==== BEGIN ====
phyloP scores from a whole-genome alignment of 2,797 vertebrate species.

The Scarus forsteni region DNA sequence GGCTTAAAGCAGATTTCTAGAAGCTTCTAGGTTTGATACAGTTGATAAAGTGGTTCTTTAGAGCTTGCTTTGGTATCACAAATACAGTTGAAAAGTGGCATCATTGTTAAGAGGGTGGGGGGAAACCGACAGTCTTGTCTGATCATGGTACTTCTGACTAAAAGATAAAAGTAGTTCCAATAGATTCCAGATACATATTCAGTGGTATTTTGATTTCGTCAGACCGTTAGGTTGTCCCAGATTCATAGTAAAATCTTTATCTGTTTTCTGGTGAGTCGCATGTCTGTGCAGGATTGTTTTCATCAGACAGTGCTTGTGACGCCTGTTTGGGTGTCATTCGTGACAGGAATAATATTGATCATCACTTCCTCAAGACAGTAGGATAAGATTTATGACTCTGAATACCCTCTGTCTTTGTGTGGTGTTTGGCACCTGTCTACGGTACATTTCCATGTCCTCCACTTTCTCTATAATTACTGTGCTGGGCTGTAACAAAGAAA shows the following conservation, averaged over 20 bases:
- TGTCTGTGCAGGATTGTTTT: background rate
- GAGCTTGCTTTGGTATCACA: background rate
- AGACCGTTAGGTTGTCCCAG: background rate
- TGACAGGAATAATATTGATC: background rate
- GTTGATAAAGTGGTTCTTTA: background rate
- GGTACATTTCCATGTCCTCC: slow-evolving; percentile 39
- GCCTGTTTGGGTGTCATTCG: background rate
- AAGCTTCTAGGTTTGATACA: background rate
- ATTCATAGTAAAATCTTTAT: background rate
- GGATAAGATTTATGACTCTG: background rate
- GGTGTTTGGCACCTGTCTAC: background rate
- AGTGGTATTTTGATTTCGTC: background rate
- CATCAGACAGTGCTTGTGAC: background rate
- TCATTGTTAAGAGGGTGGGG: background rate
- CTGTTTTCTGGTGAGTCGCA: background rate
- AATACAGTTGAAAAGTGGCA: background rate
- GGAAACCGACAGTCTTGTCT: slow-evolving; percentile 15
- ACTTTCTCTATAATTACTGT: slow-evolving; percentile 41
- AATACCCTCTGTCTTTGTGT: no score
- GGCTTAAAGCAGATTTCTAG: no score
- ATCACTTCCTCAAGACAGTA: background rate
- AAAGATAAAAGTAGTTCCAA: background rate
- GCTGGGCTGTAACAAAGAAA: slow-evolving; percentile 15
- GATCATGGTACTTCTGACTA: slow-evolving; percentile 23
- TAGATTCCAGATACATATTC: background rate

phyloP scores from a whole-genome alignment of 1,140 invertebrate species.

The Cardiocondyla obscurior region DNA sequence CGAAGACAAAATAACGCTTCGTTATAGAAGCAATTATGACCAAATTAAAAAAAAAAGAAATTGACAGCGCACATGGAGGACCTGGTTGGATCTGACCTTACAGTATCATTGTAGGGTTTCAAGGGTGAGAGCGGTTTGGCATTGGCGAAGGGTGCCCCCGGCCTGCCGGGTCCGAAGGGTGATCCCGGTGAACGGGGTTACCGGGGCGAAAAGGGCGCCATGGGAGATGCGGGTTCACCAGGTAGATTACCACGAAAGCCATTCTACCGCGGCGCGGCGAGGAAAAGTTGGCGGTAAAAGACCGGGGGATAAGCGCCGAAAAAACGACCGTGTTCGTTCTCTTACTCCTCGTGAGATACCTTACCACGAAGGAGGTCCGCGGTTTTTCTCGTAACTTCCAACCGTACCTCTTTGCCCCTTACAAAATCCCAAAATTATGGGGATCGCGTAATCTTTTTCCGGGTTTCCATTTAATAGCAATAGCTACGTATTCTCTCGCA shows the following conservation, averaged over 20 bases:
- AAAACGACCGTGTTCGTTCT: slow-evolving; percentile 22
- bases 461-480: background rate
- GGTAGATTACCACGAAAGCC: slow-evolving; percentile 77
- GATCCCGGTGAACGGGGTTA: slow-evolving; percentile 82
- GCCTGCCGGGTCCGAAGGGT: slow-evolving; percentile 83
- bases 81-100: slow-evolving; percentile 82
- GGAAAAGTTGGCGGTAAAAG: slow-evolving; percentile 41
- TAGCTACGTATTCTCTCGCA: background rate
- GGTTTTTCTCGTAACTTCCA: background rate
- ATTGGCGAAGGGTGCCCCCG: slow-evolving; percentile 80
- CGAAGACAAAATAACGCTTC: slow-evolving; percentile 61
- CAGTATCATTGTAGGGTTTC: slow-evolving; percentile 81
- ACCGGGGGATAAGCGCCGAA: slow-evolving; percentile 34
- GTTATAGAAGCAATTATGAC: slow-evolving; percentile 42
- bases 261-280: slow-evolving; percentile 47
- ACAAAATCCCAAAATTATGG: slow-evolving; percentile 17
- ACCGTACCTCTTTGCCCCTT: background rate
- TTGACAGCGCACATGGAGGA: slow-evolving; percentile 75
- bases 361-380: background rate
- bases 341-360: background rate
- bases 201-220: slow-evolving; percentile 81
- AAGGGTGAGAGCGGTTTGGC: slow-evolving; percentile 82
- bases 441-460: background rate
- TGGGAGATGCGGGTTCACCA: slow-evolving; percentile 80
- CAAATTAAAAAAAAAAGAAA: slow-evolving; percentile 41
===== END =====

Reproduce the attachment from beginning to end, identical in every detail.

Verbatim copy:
phyloP scores from a whole-genome alignment of 2,797 vertebrate species.

The Scarus forsteni region DNA sequence GGCTTAAAGCAGATTTCTAGAAGCTTCTAGGTTTGATACAGTTGATAAAGTGGTTCTTTAGAGCTTGCTTTGGTATCACAAATACAGTTGAAAAGTGGCATCATTGTTAAGAGGGTGGGGGGAAACCGACAGTCTTGTCTGATCATGGTACTTCTGACTAAAAGATAAAAGTAGTTCCAATAGATTCCAGATACATATTCAGTGGTATTTTGATTTCGTCAGACCGTTAGGTTGTCCCAGATTCATAGTAAAATCTTTATCTGTTTTCTGGTGAGTCGCATGTCTGTGCAGGATTGTTTTCATCAGACAGTGCTTGTGACGCCTGTTTGGGTGTCATTCGTGACAGGAATAATATTGATCATCACTTCCTCAAGACAGTAGGATAAGATTTATGACTCTGAATACCCTCTGTCTTTGTGTGGTGTTTGGCACCTGTCTACGGTACATTTCCATGTCCTCCACTTTCTCTATAATTACTGTGCTGGGCTGTAACAAAGAAA shows the following conservation, averaged over 20 bases:
- TGTCTGTGCAGGATTGTTTT: background rate
- GAGCTTGCTTTGGTATCACA: background rate
- AGACCGTTAGGTTGTCCCAG: background rate
- TGACAGGAATAATATTGATC: background rate
- GTTGATAAAGTGGTTCTTTA: background rate
- GGTACATTTCCATGTCCTCC: slow-evolving; percentile 39
- GCCTGTTTGGGTGTCATTCG: background rate
- AAGCTTCTAGGTTTGATACA: background rate
- ATTCATAGTAAAATCTTTAT: background rate
- GGATAAGATTTATGACTCTG: background rate
- GGTGTTTGGCACCTGTCTAC: background rate
- AGTGGTATTTTGATTTCGTC: background rate
- CATCAGACAGTGCTTGTGAC: background rate
- TCATTGTTAAGAGGGTGGGG: background rate
- CTGTTTTCTGGTGAGTCGCA: background rate
- AATACAGTTGAAAAGTGGCA: background rate
- GGAAACCGACAGTCTTGTCT: slow-evolving; percentile 15
- ACTTTCTCTATAATTACTGT: slow-evolving; percentile 41
- AATACCCTCTGTCTTTGTGT: no score
- GGCTTAAAGCAGATTTCTAG: no score
- ATCACTTCCTCAAGACAGTA: background rate
- AAAGATAAAAGTAGTTCCAA: background rate
- GCTGGGCTGTAACAAAGAAA: slow-evolving; percentile 15
- GATCATGGTACTTCTGACTA: slow-evolving; percentile 23
- TAGATTCCAGATACATATTC: background rate

phyloP scores from a whole-genome alignment of 1,140 invertebrate species.

The Cardiocondyla obscurior region DNA sequence CGAAGACAAAATAACGCTTCGTTATAGAAGCAATTATGACCAAATTAAAAAAAAAAGAAATTGACAGCGCACATGGAGGACCTGGTTGGATCTGACCTTACAGTATCATTGTAGGGTTTCAAGGGTGAGAGCGGTTTGGCATTGGCGAAGGGTGCCCCCGGCCTGCCGGGTCCGAAGGGTGATCCCGGTGAACGGGGTTACCGGGGCGAAAAGGGCGCCATGGGAGATGCGGGTTCACCAGGTAGATTACCACGAAAGCCATTCTACCGCGGCGCGGCGAGGAAAAGTTGGCGGTAAAAGACCGGGGGATAAGCGCCGAAAAAACGACCGTGTTCGTTCTCTTACTCCTCGTGAGATACCTTACCACGAAGGAGGTCCGCGGTTTTTCTCGTAACTTCCAACCGTACCTCTTTGCCCCTTACAAAATCCCAAAATTATGGGGATCGCGTAATCTTTTTCCGGGTTTCCATTTAATAGCAATAGCTACGTATTCTCTCGCA shows the following conservation, averaged over 20 bases:
- AAAACGACCGTGTTCGTTCT: slow-evolving; percentile 22
- bases 461-480: background rate
- GGTAGATTACCACGAAAGCC: slow-evolving; percentile 77
- GATCCCGGTGAACGGGGTTA: slow-evolving; percentile 82
- GCCTGCCGGGTCCGAAGGGT: slow-evolving; percentile 83
- bases 81-100: slow-evolving; percentile 82
- GGAAAAGTTGGCGGTAAAAG: slow-evolving; percentile 41
- TAGCTACGTATTCTCTCGCA: background rate
- GGTTTTTCTCGTAACTTCCA: background rate
- ATTGGCGAAGGGTGCCCCCG: slow-evolving; percentile 80
- CGAAGACAAAATAACGCTTC: slow-evolving; percentile 61
- CAGTATCATTGTAGGGTTTC: slow-evolving; percentile 81
- ACCGGGGGATAAGCGCCGAA: slow-evolving; percentile 34
- GTTATAGAAGCAATTATGAC: slow-evolving; percentile 42
- bases 261-280: slow-evolving; percentile 47
- ACAAAATCCCAAAATTATGG: slow-evolving; percentile 17
- ACCGTACCTCTTTGCCCCTT: background rate
- TTGACAGCGCACATGGAGGA: slow-evolving; percentile 75
- bases 361-380: background rate
- bases 341-360: background rate
- bases 201-220: slow-evolving; percentile 81
- AAGGGTGAGAGCGGTTTGGC: slow-evolving; percentile 82
- bases 441-460: background rate
- TGGGAGATGCGGGTTCACCA: slow-evolving; percentile 80
- CAAATTAAAAAAAAAAGAAA: slow-evolving; percentile 41